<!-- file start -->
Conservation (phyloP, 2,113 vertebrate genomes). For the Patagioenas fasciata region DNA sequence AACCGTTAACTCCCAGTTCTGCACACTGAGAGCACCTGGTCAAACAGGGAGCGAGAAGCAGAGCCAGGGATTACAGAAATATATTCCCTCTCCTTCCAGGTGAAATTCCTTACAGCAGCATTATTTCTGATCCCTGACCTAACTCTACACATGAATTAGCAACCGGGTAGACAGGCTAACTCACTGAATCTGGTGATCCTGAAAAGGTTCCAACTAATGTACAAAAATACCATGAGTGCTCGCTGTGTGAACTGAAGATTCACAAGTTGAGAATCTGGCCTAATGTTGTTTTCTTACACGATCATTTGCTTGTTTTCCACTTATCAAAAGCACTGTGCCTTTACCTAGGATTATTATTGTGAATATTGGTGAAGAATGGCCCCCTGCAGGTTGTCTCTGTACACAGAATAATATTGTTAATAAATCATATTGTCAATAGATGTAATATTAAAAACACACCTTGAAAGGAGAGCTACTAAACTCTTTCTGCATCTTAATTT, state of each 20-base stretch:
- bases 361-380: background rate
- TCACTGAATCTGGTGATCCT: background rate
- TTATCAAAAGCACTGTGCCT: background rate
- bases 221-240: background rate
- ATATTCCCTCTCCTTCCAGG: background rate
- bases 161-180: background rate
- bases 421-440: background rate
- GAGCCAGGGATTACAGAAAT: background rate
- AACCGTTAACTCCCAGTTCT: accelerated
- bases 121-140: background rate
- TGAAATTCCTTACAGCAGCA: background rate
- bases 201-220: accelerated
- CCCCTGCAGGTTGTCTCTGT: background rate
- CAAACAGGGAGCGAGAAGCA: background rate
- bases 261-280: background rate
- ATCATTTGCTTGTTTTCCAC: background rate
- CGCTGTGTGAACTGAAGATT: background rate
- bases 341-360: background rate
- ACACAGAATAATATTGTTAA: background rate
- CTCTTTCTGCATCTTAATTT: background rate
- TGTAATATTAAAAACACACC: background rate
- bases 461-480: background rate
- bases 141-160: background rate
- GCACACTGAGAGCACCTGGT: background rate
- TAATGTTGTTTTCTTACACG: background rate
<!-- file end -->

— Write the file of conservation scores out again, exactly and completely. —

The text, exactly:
Conservation (phyloP, 2,113 vertebrate genomes). For the Patagioenas fasciata region DNA sequence AACCGTTAACTCCCAGTTCTGCACACTGAGAGCACCTGGTCAAACAGGGAGCGAGAAGCAGAGCCAGGGATTACAGAAATATATTCCCTCTCCTTCCAGGTGAAATTCCTTACAGCAGCATTATTTCTGATCCCTGACCTAACTCTACACATGAATTAGCAACCGGGTAGACAGGCTAACTCACTGAATCTGGTGATCCTGAAAAGGTTCCAACTAATGTACAAAAATACCATGAGTGCTCGCTGTGTGAACTGAAGATTCACAAGTTGAGAATCTGGCCTAATGTTGTTTTCTTACACGATCATTTGCTTGTTTTCCACTTATCAAAAGCACTGTGCCTTTACCTAGGATTATTATTGTGAATATTGGTGAAGAATGGCCCCCTGCAGGTTGTCTCTGTACACAGAATAATATTGTTAATAAATCATATTGTCAATAGATGTAATATTAAAAACACACCTTGAAAGGAGAGCTACTAAACTCTTTCTGCATCTTAATTT, state of each 20-base stretch:
- bases 361-380: background rate
- TCACTGAATCTGGTGATCCT: background rate
- TTATCAAAAGCACTGTGCCT: background rate
- bases 221-240: background rate
- ATATTCCCTCTCCTTCCAGG: background rate
- bases 161-180: background rate
- bases 421-440: background rate
- GAGCCAGGGATTACAGAAAT: background rate
- AACCGTTAACTCCCAGTTCT: accelerated
- bases 121-140: background rate
- TGAAATTCCTTACAGCAGCA: background rate
- bases 201-220: accelerated
- CCCCTGCAGGTTGTCTCTGT: background rate
- CAAACAGGGAGCGAGAAGCA: background rate
- bases 261-280: background rate
- ATCATTTGCTTGTTTTCCAC: background rate
- CGCTGTGTGAACTGAAGATT: background rate
- bases 341-360: background rate
- ACACAGAATAATATTGTTAA: background rate
- CTCTTTCTGCATCTTAATTT: background rate
- TGTAATATTAAAAACACACC: background rate
- bases 461-480: background rate
- bases 141-160: background rate
- GCACACTGAGAGCACCTGGT: background rate
- TAATGTTGTTTTCTTACACG: background rate